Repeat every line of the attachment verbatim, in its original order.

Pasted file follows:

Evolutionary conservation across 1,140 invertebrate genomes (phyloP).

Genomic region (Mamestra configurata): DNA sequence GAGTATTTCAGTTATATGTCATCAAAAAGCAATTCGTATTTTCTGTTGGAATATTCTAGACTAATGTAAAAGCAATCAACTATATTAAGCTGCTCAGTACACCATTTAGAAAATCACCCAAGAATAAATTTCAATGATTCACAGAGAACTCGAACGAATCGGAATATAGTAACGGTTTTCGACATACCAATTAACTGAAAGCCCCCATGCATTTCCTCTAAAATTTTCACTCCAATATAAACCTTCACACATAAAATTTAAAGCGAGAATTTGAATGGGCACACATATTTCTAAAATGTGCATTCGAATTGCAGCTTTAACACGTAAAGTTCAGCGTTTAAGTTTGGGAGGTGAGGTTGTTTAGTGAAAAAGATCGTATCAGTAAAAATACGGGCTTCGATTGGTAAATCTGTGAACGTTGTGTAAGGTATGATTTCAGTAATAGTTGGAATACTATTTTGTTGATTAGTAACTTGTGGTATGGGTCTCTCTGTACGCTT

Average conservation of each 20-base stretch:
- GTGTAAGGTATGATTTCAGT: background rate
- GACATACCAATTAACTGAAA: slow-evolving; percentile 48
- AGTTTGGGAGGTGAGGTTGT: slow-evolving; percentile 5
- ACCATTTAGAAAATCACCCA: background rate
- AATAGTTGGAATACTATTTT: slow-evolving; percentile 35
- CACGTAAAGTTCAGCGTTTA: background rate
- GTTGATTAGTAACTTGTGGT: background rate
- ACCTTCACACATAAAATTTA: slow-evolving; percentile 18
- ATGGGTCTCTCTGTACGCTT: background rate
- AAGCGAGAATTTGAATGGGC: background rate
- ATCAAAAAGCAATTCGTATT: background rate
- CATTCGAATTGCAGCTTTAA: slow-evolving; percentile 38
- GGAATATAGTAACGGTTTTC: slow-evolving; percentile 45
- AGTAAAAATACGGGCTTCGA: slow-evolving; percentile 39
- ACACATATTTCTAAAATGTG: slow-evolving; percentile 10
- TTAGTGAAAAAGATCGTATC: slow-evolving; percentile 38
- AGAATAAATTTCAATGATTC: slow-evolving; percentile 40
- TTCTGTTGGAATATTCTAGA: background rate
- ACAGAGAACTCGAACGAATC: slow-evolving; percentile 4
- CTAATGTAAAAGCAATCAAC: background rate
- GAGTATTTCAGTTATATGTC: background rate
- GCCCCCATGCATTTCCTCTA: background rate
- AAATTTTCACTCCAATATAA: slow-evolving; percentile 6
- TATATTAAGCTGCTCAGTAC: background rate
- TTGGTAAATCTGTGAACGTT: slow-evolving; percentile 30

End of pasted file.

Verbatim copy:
Evolutionary conservation across 1,140 invertebrate genomes (phyloP).

Genomic region (Mamestra configurata): DNA sequence GAGTATTTCAGTTATATGTCATCAAAAAGCAATTCGTATTTTCTGTTGGAATATTCTAGACTAATGTAAAAGCAATCAACTATATTAAGCTGCTCAGTACACCATTTAGAAAATCACCCAAGAATAAATTTCAATGATTCACAGAGAACTCGAACGAATCGGAATATAGTAACGGTTTTCGACATACCAATTAACTGAAAGCCCCCATGCATTTCCTCTAAAATTTTCACTCCAATATAAACCTTCACACATAAAATTTAAAGCGAGAATTTGAATGGGCACACATATTTCTAAAATGTGCATTCGAATTGCAGCTTTAACACGTAAAGTTCAGCGTTTAAGTTTGGGAGGTGAGGTTGTTTAGTGAAAAAGATCGTATCAGTAAAAATACGGGCTTCGATTGGTAAATCTGTGAACGTTGTGTAAGGTATGATTTCAGTAATAGTTGGAATACTATTTTGTTGATTAGTAACTTGTGGTATGGGTCTCTCTGTACGCTT

Average conservation of each 20-base stretch:
- GTGTAAGGTATGATTTCAGT: background rate
- GACATACCAATTAACTGAAA: slow-evolving; percentile 48
- AGTTTGGGAGGTGAGGTTGT: slow-evolving; percentile 5
- ACCATTTAGAAAATCACCCA: background rate
- AATAGTTGGAATACTATTTT: slow-evolving; percentile 35
- CACGTAAAGTTCAGCGTTTA: background rate
- GTTGATTAGTAACTTGTGGT: background rate
- ACCTTCACACATAAAATTTA: slow-evolving; percentile 18
- ATGGGTCTCTCTGTACGCTT: background rate
- AAGCGAGAATTTGAATGGGC: background rate
- ATCAAAAAGCAATTCGTATT: background rate
- CATTCGAATTGCAGCTTTAA: slow-evolving; percentile 38
- GGAATATAGTAACGGTTTTC: slow-evolving; percentile 45
- AGTAAAAATACGGGCTTCGA: slow-evolving; percentile 39
- ACACATATTTCTAAAATGTG: slow-evolving; percentile 10
- TTAGTGAAAAAGATCGTATC: slow-evolving; percentile 38
- AGAATAAATTTCAATGATTC: slow-evolving; percentile 40
- TTCTGTTGGAATATTCTAGA: background rate
- ACAGAGAACTCGAACGAATC: slow-evolving; percentile 4
- CTAATGTAAAAGCAATCAAC: background rate
- GAGTATTTCAGTTATATGTC: background rate
- GCCCCCATGCATTTCCTCTA: background rate
- AAATTTTCACTCCAATATAA: slow-evolving; percentile 6
- TATATTAAGCTGCTCAGTAC: background rate
- TTGGTAAATCTGTGAACGTT: slow-evolving; percentile 30